What to do in a Dental Emergency in Thornton, CO
Unfortunately, a dental emergency can happen anytime. A dental emergency is a problem that requires urgent and immediate treatment to save a tooth, stop tissue or gum bleeding, or help alleviate pain.
If you have a dental emergency and it’s outside the regular office hours of Barron Family Dental, go to your nearest emergency room. If Barron Family Dental is open, contact us for an emergency appointment. For patients in good standing at Barron Family Dental, we do try and take calls out of normal operating hours.
First Up: Diagnose if it’s a Dental Emergency
It will typically be obvious if you are experiencing a dental emergency. If you are unsure, assess the situation by answering these questions:
- Is there bleeding from the mouth?
- Is there severe pain?
- Is there pain when biting down?
- Are there loose teeth?
- Was there a hit to the face or mouth?
- Is there swelling on the face or in the mouth?
- Are there swelling, knots or bulges on the gums?
If the answer is yes to any of these questions, you may be dealing with a dental emergency and should contact your dentist or go to the emergency room right away. A knocked-out tooth, a tooth that is loose, a cut or tear to the mouth or tongue or an abscess are also considered dental emergencies and require urgent attention. A temporary crown that has come off or a small chip of a tooth that is causing no pain is not necessarily dental emergencies. These are examples of situations where you can call the dentist and schedule an appointment for treatment.
What to do in a Dental Emergency
Many dental emergencies may require urgent dental care. Below are just a few tips of the more common dental emergency situations.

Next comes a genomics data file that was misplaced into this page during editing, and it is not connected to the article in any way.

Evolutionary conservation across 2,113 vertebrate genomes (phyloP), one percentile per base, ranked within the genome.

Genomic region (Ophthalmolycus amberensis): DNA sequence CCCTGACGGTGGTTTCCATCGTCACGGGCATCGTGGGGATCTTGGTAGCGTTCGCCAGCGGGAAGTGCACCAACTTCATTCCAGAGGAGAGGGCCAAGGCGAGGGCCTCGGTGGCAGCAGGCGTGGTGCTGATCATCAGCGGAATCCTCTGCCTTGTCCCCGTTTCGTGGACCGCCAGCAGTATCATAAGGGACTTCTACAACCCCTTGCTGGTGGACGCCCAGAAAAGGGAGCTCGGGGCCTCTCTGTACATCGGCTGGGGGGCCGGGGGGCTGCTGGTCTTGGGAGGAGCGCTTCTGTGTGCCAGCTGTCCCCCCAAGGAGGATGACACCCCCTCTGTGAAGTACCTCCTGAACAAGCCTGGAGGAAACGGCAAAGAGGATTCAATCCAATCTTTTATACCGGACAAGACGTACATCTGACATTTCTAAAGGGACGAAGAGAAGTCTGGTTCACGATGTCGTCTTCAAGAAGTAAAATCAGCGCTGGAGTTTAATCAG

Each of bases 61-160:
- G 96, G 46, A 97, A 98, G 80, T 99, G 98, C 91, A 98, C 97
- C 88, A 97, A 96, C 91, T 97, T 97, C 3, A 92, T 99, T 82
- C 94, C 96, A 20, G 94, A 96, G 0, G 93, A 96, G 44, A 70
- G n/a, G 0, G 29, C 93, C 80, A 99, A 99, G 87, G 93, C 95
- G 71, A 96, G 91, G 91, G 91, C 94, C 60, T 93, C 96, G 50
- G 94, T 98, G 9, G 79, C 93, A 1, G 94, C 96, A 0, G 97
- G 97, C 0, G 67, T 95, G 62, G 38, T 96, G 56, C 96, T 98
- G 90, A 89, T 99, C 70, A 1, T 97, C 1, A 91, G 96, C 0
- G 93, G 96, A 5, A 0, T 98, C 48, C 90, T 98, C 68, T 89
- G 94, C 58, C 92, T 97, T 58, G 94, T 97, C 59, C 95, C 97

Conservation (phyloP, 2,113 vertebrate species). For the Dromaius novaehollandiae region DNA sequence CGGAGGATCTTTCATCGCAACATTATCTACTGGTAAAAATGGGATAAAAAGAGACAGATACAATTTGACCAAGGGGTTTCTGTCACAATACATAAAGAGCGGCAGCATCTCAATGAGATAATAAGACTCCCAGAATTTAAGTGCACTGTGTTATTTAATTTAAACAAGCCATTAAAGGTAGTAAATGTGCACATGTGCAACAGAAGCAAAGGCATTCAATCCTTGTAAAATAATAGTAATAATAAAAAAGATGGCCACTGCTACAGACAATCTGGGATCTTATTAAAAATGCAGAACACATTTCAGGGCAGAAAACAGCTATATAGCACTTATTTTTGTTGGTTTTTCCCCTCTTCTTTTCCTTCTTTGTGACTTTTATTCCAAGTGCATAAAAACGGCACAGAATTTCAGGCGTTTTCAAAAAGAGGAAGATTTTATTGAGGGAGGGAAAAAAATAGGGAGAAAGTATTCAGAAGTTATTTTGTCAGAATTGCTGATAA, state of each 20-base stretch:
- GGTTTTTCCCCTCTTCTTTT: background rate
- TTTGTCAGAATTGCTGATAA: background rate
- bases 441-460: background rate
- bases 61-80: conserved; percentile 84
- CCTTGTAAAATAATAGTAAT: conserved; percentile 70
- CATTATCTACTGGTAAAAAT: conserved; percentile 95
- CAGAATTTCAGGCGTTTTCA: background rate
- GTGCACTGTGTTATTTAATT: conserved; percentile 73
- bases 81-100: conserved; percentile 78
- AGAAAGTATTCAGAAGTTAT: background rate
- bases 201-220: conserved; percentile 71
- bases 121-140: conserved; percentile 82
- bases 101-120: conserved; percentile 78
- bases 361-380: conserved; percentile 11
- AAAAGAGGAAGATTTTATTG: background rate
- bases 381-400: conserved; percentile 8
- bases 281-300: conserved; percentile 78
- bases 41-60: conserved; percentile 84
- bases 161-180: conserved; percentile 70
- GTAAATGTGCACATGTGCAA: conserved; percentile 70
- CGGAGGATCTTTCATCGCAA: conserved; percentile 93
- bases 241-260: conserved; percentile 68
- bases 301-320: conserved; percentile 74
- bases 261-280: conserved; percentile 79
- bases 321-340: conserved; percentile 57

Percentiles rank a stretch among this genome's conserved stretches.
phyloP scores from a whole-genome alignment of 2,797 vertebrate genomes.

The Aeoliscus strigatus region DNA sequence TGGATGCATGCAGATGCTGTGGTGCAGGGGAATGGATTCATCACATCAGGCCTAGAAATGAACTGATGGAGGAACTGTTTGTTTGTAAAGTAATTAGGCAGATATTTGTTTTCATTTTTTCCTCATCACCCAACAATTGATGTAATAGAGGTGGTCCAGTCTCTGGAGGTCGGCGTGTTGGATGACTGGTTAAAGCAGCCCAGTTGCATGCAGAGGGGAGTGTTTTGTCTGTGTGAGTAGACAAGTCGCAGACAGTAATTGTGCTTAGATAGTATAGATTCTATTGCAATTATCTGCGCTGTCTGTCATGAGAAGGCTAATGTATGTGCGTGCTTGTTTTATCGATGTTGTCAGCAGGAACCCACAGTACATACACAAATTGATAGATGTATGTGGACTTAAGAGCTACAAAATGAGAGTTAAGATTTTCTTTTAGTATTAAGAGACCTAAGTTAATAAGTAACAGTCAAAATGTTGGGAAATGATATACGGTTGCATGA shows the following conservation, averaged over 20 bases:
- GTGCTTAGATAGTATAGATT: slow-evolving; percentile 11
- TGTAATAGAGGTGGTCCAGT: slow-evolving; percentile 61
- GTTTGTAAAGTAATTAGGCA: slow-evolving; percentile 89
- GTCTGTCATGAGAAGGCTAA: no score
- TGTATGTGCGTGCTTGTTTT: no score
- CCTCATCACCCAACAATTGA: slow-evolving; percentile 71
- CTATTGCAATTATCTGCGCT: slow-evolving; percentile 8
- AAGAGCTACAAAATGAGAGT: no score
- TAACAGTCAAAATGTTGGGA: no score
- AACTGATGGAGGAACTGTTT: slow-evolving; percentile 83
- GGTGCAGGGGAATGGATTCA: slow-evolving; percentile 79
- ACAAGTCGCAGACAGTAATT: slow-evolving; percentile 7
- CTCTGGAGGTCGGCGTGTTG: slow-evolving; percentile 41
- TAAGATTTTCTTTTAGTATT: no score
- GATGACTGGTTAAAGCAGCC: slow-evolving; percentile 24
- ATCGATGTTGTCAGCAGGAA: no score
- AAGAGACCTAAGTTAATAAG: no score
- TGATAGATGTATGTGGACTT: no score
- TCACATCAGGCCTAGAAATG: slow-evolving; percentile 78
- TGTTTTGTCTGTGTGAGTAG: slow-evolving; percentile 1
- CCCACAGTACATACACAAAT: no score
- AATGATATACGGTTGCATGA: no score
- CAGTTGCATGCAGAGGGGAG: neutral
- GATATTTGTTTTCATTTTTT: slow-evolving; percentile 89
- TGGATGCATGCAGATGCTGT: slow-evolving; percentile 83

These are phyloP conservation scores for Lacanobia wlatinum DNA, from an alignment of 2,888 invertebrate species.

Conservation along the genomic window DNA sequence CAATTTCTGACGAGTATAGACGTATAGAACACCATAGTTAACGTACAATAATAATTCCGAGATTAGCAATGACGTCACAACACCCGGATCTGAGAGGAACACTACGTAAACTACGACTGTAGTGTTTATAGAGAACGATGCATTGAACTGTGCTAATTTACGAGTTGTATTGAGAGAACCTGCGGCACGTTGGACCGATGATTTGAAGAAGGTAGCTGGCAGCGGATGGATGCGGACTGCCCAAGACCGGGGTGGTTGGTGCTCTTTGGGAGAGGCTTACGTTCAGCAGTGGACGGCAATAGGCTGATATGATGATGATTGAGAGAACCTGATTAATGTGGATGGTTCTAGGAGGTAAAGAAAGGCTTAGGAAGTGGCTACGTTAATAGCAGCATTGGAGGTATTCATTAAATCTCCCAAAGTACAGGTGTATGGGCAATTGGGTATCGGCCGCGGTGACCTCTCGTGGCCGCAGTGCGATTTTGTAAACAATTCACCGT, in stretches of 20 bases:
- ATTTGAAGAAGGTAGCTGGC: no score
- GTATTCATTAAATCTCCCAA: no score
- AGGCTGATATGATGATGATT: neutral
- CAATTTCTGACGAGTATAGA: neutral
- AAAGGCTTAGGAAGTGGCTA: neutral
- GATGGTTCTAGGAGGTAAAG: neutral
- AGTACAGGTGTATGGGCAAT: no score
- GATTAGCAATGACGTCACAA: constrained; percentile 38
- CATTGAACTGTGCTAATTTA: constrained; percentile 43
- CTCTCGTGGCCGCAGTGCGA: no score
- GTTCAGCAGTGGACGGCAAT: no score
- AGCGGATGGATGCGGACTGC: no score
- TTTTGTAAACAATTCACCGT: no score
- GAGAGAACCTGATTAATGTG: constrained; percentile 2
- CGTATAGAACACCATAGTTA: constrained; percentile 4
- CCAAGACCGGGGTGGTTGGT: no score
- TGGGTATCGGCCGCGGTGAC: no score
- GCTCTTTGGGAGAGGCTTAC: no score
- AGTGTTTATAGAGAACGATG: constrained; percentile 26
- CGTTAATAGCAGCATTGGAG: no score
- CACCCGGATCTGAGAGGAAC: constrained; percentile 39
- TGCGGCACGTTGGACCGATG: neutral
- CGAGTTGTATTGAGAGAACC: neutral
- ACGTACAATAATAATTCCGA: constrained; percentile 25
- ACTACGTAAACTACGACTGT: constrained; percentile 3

- Knocked-out tooth: If this happens to you, pick up the tooth by the crown (not the root) and rinse it off gently just to make it clean. Don’t scrub the tooth or root. Gently try and place the tooth back in the socket and hold it in place with a gentle bite. If you cannot get it in the socket, put the tooth in a cup of milk or small, clean container. Contact your dentist or go to the emergency room.
- Loose tooth: Gently try and place a tooth that has loosened, been knocked loose or is out of alignment back in place. Use your finger and very light pressure to hold it in position. Gently bite down to keep it in place but do not force it. Contact your dentist or go to the emergency room.
- Chipped or broken tooth: If a chipped tooth does not hurt, contact your dentist for the next convenient appointment. A broken or cracked tooth is more serious and need immediate attention. Gently clean out the mouth by rinsing with warm water. Put a cold compress on the face where the tooth is injured to reduce swelling. Take acetaminophen (not aspirin or ibuprofen) according to package instructions to minimize any pain.
- Tissue damage or face pain: Punctures or cuts to anywhere on or in the mouth, including the tongue, are considered dental emergencies. Clean the area with warm water and put pressure on the injury site to stop bleeding. You can take acetaminophen (not ibuprofen or aspirin) to relieve pain. Contact your dentist or go to the emergency room.
The important thing to remember in a dental emergency is to stay calm! If you’re experiencing any of the dental emergencies listed above, take a deep breath, then go to your nearest emergency room.